To test the law, Johnson asked for the resignation of Secretary of War Edwin M. Stanton and then suspended him when he refused to resign. On January 13, 1868, the Senate refused to concur in Stanton's suspension. Disregarding the Tenure of Office Act, Johnson fired Stanton on February 21. Three days later the House of Representatives impeached Johnson for “high crimes and misdemeanors.” The articles of impeachment concentrated on this violation of the law but added that Johnson's conduct toward Congress had involved “disgrace, ridicule, hatred, contempt and reproach.” It did not include the charge by one member, George S. Boutwell, that Johnson himself was part of the plot to murder Lincoln. The Senate acquitted Johnson on May 16, 1868. The vote was 35 for conviction and 19 for acquittal, one vote short of the two-thirds majority necessary for conviction. Seven Republicans voted to dismiss the charges. The acquittal was unpopular, and all five of these senators who sought reelection were defeated.
In spite of the domestic turmoil and impeachment crisis, in foreign affairs the Johnson administration was quite successful. Most of the credit rests with Secretary of State William Seward, who had a free hand to enforce the Monroe Doctrine, warning European powers not to interfere in the Western Hemisphere.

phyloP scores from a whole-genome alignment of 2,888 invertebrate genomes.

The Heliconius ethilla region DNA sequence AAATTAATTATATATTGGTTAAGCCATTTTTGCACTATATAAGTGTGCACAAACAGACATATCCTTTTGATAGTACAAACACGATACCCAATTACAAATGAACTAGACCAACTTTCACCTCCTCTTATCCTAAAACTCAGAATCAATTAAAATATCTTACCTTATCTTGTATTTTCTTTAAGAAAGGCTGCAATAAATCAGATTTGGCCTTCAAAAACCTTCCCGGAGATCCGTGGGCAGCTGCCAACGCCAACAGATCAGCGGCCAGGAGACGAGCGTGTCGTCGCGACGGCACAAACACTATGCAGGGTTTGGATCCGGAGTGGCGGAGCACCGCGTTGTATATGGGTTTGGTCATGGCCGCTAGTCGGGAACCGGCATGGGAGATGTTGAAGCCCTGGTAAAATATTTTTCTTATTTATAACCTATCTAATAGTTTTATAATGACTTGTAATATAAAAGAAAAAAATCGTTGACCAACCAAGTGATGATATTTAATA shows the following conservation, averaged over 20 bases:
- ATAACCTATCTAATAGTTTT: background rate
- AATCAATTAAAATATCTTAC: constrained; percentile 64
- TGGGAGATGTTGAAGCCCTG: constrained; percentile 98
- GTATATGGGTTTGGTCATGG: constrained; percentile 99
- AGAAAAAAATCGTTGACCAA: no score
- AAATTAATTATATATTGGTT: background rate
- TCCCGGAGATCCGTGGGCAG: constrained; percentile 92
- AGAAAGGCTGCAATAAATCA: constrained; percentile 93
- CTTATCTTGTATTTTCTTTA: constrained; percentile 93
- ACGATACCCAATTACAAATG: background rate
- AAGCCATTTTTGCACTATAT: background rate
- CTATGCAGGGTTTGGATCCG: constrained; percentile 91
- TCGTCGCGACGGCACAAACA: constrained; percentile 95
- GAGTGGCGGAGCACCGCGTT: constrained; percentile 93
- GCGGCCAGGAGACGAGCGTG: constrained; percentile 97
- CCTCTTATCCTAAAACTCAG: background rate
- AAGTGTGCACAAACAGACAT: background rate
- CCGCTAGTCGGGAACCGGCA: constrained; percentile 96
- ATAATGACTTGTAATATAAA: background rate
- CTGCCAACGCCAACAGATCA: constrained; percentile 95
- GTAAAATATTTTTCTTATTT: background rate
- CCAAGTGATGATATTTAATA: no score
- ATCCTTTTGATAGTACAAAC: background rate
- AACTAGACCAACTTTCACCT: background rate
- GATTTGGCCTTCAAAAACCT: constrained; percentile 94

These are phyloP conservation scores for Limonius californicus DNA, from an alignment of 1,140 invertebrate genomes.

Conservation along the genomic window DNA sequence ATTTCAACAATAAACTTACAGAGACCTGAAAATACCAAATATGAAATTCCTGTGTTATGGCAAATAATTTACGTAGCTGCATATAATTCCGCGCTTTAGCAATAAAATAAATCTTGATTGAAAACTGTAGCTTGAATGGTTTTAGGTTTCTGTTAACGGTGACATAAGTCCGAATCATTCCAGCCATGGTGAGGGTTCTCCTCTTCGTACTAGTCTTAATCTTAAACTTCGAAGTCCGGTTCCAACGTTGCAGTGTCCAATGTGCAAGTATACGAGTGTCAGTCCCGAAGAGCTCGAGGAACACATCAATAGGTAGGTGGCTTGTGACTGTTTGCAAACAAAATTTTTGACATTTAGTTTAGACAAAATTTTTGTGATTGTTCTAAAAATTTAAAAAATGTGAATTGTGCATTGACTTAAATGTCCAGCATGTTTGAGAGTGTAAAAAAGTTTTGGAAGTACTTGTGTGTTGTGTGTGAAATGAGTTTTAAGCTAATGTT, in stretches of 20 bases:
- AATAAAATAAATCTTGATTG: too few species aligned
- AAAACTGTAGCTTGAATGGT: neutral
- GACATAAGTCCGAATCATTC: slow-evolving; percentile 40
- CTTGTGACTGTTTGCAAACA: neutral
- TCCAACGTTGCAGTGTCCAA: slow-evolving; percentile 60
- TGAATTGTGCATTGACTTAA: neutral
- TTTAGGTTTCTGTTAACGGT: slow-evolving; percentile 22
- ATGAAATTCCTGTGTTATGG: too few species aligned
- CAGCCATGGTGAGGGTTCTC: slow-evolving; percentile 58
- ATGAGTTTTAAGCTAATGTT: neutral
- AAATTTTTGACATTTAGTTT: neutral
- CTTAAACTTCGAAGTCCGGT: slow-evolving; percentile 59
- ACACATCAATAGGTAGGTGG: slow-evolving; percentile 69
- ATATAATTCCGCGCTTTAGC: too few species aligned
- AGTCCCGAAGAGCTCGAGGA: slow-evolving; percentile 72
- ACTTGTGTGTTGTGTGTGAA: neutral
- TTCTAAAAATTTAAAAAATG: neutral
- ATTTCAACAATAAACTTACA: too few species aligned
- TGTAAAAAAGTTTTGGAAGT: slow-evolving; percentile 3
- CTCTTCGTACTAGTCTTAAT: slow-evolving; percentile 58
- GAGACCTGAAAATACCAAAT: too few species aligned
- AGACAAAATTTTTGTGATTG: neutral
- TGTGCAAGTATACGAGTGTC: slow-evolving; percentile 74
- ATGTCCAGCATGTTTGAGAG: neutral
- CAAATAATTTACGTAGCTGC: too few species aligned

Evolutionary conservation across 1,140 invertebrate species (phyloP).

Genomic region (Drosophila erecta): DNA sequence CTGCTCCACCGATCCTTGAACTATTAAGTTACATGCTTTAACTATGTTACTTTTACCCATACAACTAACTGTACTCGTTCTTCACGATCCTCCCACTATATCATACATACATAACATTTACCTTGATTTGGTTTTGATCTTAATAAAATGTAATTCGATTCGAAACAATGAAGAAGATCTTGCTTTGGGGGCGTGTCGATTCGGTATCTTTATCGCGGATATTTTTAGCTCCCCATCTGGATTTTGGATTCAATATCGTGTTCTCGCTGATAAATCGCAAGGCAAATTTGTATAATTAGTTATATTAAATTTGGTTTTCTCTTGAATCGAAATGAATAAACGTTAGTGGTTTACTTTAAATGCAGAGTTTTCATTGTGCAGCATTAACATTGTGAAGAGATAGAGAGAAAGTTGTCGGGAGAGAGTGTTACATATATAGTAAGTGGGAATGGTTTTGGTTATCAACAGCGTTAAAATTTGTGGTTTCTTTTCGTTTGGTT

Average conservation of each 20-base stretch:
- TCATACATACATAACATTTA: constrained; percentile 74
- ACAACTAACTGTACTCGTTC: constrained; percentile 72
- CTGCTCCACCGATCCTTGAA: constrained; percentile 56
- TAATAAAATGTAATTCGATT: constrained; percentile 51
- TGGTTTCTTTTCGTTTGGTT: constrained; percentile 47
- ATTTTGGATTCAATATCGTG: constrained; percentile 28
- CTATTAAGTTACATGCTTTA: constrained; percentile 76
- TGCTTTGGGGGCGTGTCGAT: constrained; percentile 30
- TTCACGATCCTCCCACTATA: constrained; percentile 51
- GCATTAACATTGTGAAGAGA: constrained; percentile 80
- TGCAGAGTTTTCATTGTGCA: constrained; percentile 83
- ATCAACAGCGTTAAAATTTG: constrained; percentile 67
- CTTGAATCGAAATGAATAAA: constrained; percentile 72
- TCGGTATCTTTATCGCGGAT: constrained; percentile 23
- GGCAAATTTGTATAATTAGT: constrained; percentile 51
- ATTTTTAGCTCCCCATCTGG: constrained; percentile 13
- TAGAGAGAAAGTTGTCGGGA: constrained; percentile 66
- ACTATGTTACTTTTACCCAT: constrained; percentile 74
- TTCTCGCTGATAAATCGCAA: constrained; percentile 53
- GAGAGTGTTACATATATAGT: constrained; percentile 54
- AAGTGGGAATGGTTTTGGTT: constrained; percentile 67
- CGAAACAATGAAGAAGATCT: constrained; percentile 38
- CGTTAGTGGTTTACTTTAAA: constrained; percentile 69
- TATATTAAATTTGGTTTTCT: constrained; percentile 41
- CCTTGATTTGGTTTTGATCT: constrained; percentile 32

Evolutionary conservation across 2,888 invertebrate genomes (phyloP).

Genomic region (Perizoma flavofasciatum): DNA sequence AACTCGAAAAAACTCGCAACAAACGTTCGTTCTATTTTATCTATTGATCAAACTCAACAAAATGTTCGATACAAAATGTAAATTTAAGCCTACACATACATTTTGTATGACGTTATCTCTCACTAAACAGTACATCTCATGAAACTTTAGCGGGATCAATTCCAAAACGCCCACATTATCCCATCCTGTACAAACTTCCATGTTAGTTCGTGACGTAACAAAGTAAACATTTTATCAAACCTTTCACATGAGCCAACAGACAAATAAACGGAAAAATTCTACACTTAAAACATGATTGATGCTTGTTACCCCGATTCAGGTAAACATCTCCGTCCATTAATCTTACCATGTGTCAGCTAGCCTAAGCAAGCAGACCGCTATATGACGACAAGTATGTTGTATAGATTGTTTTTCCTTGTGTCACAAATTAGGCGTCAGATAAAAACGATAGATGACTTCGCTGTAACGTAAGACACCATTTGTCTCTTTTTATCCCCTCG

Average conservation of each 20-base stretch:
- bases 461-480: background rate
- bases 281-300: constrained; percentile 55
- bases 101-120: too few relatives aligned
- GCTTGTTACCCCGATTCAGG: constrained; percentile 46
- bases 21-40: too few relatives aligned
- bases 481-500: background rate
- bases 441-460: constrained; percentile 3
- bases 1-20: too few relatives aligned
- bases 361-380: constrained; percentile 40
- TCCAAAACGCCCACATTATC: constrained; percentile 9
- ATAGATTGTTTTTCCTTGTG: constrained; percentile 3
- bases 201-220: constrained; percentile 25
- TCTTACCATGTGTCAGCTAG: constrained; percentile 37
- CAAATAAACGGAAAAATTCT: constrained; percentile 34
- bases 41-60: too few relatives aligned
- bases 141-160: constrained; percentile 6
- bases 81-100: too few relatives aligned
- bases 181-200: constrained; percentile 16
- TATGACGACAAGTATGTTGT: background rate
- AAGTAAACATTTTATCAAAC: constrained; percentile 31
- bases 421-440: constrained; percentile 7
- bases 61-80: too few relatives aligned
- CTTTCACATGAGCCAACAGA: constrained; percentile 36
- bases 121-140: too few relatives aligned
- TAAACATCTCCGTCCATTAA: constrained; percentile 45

In 1863 the French emperor Napoleon III had put Maximilian on the throne as emperor of Mexico. At the end of the Civil War, U.S. pressure forced the French to pull their troops out of Mexico and abandon Maximilian, who soon fell victim to a Mexican firing squad.
The Johnson administration tamped down a crisis with Great Britain by enforcing neutrality laws, which prohibited U.S. citizens from using military force against other nations, against the Irish-American Fenians who made several armed forays into Canada in an attempt to annex Canadian territory. Civil War claims against Great Britain for building Confederate naval vessels that sank Union ships were sent to arbitration.
In another foreign policy triumph, Secretary Seward negotiated a treaty to purchase Alaska from Russia for $7.2 million. Though at the time it was ridiculed as “Johnson's Polar Bear Garden” and “Seward's Folly,” the purchase of Alaska turned out to be a great bargain. But Seward was unable to get Senate consent to acquire the Virgin Islands, Hawaii, Cuba, Puerto Rico, Greenland, or Iceland.
Andrew Johnson left office embittered, riding out of the capital without even speaking to his successor on Inauguration Day. He was defeated in a House election in 1872. When he returned to the Senate in 1875, only 13 of the 35 senators who had voted for his impeachment remained. One of them, Oliver P. Morton of Indiana, shook his hand in a gesture of reconciliation. Three months later, on vacation at his daughter's home in Tennessee, Johnson collapsed from a stroke. He requested that he be buried with a copy of the Constitution as a pillow and the Stars and Stripes for his shroud.
Although not successful as president, Johnson was a shrewd politician who repeatedly defeated both Whigs and Democrats in his home state. But by failing to take advantage of the opportunity of remaking the South in the months after Appomattox and by undermining Congressional Reconstruction, he contributed materially to its failure and kept the South a "white man's country."
His conflict with Congress weakened the Presidency for the remainder of the century. He is presently considered among the worst American presidents.